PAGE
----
Our Response to COVID-19: Information
Good evening,

October 20, 2020 -- Today’s tally is the third highest global report of new cases, with the larger two announced in the last six days. As India’s daily counts have slowly decreased below US numbers, there is a chance India may not overtake the US as the most infected country after all. In the last week, India has confirmed 412,076 new cases while the US has counted 429,149 new COVID-19 infections. There is mention of a third wave in the US, although it could be argued we never completed the first or second, as our nation’s numbers never came down to the target baseline established by the coronavirus task force last spring. As both India and Brazil are showing a gradual slow down in their spread, the US and Russia’s contagions are steadily growing and, today, peaked in Russia. Great Britain, Iran and Czechia also peaked, Argentina passed the symbolic 1 million mark, while a large number of other countries released near peak or stubbornly high reports: Spain, France, Mexico, Italy, Germany, Ukraine, Holland, Belgium, Poland, Romania, Portugal, Nepal, Morocco, Switzerland, Austria, Georgia, Bulgaria, Armenia, Jordan. The following middle eastern countries appear to be oblivious to the accelerating global spread: Saudi Arabia, Pakistan, Qatar, and Egypt have been releasing encouragingly low numbers for over two months, down to three digit daily counts, with national curves aiming to resemble South Korea’s or New Zealand’s.

COVID-19 in the world today:

  • COVID-19 Global cases: 41,028,326 (+393,570)
  • COVID-19 Global deaths: 1,129,454 (+6,543)
  • COVID-19 Global death rate: 2.75%
  • COVID-19 Global testing*: 749,268,067 confirmed tests (+4,417,797)
  • COVID-19 Global positivity rate: 5.48%
  • COVID-19 Global single-day positivity rate: 8.63%

*:incomplete data set.
Tip: click on any of the graphs for larger and clearer images and click on READ MORE to view the complete articles. Also, please forgive the occasional typos.
Russia COVID-19 data

  • global rank: 4
  • 1,431,635 cases (+16.319) peak
  • 24,635 deaths (+269)
  • 54,675,096 tests (+374,888)
  • positivity rate 2.63%
Great Britain COVID-19 data

  • global rank: 11
  • 762,542 cases (+21,330) peak
  • 43,967 deaths (+241)
  • 30,187,915 tests (+265,780)
  • positivity rate 2.57%
Czechia COVID-19 data

  • global rank: 29
  • 193,946 cases (+11,984) peak
  • 1600 deaths (+87)
  • 1,844,788 tests (+30,786)
  • positivity rate 10.51%
Iran COVID-19 data

  • global rank: 13
  • 539,670 cases (+5,.39) peak
  • 31,034 deaths (+322)
  • 4,570,243 tests (+29,788)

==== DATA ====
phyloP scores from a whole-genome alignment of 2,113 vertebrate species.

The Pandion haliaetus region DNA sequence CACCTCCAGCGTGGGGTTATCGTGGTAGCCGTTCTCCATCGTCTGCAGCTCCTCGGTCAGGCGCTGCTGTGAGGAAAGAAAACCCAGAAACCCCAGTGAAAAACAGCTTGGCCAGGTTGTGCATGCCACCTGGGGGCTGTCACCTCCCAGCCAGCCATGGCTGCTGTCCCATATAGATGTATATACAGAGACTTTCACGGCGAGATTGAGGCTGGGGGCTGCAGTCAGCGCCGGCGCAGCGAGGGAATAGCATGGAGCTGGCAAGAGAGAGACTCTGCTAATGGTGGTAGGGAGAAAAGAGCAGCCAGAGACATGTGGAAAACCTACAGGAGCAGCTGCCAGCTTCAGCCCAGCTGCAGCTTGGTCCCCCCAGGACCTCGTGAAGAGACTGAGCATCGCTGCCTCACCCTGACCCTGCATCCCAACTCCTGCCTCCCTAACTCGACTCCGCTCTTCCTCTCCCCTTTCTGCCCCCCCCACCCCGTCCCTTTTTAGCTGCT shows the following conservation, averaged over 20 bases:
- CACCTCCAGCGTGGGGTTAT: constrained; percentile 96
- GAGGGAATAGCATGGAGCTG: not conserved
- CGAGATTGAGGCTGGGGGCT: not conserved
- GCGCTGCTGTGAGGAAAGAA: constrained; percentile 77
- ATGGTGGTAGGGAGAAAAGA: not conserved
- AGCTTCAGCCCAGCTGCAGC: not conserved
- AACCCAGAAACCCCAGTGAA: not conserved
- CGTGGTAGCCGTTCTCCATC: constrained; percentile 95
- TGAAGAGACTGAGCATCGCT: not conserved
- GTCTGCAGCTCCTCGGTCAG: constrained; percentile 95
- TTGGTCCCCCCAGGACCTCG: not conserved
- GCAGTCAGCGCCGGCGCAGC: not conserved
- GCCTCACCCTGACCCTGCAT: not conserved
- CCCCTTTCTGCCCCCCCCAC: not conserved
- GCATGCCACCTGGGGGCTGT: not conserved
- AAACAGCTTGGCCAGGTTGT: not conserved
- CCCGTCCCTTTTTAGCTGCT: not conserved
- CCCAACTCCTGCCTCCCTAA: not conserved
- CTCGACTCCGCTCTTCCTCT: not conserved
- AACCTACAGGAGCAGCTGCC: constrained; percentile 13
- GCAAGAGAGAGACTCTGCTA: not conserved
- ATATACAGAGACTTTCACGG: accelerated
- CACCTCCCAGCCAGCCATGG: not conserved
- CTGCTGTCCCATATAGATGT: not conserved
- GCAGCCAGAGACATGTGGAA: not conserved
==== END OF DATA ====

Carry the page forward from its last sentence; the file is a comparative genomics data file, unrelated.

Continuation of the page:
• positivity rate 11.81%
A third surge of coronavirus infections has now firmly taken hold across much of the United States. | nytimes.com
In Ohio, more people are hospitalized with the coronavirus than at any other time during the pandemic. North Dakota, which is leading the nation in coronavirus cases per capita, reported more than 1,000 cases on Tuesday, the state’s worst daily total yet. And as of Monday, 16 states had added more cases in the prior week than in any other seven-day stretch.

After weeks of spread and warnings in certain areas, a third surge of coronavirus infections has now firmly taken hold across much of the United States.

The latest wave — which is raging most acutely in the Midwest and the West, but is also spreading in various areas around the country — threatens to be the worst of the pandemic yet.

Its arrival comes as cooler weather is forcing people indoors, setting up a grueling winter that will test the discipline of many Americans who have grown weary of wearing masks and turning down invitations to see family and friends. Over the last week, the country has averaged about 59,000 new cases a day, the most since the beginning of August. The daily total could soon surpass 75,687, a record previously set on July 16.

The high case count — which has so far not translated to soaring deaths — in part reflects increased testing. With about one million people tested on many days, the country is getting a far more accurate picture of how widely the virus has spread than it did in the spring.

But the latest developments also reflect a serious new level of the outbreak. Hospitalizations, the most accurate picture of how many people are seriously sick from the virus, are on the rise nationwide, worrying many public health officials. A rise in deaths tends to lag behind a spike in cases. And deaths are creeping up in places: Officials in Wisconsin reported 36 on Tuesday, a single-day record.

Deaths among hospitalized patients have also dropped, to 7.6 percent from 25.6 percent in the spring, according to one study. That may be because doctors have better treatments at hand, and the patients are younger and in better health on average than those in the first wave.

Still, Dr. Michael Osterholm, an infectious diseases expert at the University of Minnesota, recently offered an ominous warning: With infections rising and compliance eroding, he said, “the next six to 12 weeks are going to be the darkest of the entire pandemic.”

Scientists mobilize against herd immunity approach

An international group of scientists has written a response to a push for a "herd immunity" approach to managing the pandemic, which would involve letting the virus spread.

The WHO last week denounced the herd approach—a term used for vaccines—as "scientifically and ethically problematic," because it could greatly boost deaths and expose more people to a virus that may have long-term health consequences. However, a document, known as the Great Barrington declaration, with a list of supporters of the approach was reportedly embraced by the White House.

The Infectious Diseases Society of America has denounced the document, and pushback gained more steam today with the publication in The Lancet of the John Snow Memorandum, which includes scientific references and has now been signed by more than 2,000 scientists, researchers, and health professionals.
In the US
Wisconsin COVID-19 data

  • national rank: 13
  • 178,482 cases (+4,591) peak
  • 1,612 deaths (+12)
  • 1,891,365 tests (+13,661)
  • positivity rate 9.44%
  • 24hr positivity rate: 33.61%

North Dakota COVID-19 data

  • national rank: 40
  • 33,666 cases (+1,029) peak